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Children glide over the snow in New York City’s Central Park in 1905.  ID P.DPC.013624
INSET: Child’s sled, made in New England in the late 1800s.  ID  31.1269.1


January 2005

Children's Sleds

During the 1800s, when winter brought icy blasts and piles of snow, Americans put away their wheeled vehicles and hitched up their horses to sleighs.  In the northern United States, the winter months were ideal both for travel and for pleasure driving.  Cold temperatures froze the ground and packed snow and ice made the usually rutted roads much easier to drive on. 

The blustery weather also brought outdoor fun for children.  Sledding was a favorite activity and children delighted in coasting downhill and sliding across ice ponds on their sleds.  And—even though they were usually encouraged to be prim and proper in their play—girls as well as boys enjoyed this winter activity. 


MORE: Children's Sleds

Sleds were available in a variety of styles during the last half of the 1800s. Some sleds were homemade, but factory-made sleds were increasingly available in toy stores and through mail order catalogs. Simple designs, low sleds with solid wood runners, were known as clipper or coaster sleds. Others had seats raised higher off the snow and glided on narrow runners. The most elaborate children’s sleds were smaller versions of full-size horse-drawn sleighs of the period. These were designed to be pushed from a handle attached to the back, pulled by a handle in front, or drawn by a small animal.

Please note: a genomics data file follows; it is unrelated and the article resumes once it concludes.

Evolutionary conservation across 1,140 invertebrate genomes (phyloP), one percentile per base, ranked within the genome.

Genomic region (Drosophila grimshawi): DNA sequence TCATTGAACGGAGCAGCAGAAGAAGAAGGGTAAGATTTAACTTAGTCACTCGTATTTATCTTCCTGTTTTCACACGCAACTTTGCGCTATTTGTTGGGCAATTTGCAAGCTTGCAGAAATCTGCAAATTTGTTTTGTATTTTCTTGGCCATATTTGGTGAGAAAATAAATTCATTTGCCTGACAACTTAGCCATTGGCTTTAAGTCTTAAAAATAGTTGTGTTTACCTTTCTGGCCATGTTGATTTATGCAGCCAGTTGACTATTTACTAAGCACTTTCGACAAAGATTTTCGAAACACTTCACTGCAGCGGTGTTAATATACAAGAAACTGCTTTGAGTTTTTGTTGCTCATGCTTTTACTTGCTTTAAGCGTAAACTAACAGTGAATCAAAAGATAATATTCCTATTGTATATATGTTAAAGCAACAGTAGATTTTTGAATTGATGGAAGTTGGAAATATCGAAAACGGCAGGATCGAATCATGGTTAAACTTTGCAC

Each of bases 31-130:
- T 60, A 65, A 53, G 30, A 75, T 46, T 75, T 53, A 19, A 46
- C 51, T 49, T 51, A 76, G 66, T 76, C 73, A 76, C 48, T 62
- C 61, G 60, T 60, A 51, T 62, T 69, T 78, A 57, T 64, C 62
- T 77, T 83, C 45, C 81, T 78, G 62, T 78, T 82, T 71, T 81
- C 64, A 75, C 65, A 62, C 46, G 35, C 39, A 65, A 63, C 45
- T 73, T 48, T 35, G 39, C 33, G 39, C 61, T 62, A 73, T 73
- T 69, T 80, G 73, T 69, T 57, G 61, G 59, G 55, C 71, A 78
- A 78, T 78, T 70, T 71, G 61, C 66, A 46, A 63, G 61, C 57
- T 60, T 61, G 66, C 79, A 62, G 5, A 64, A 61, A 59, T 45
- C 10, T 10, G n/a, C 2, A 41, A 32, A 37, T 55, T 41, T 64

Jeanine Head Miller
Curator of Domestic Life, Leisure & Entertainment
This coaster sled has the brand name “Black Hawk” stenciled on the side.   Stephen Isch, a 25-year-old German immigrant living in Buffalo, New York, made this elaborate child’s sleigh for his son Rudolph about 1873.

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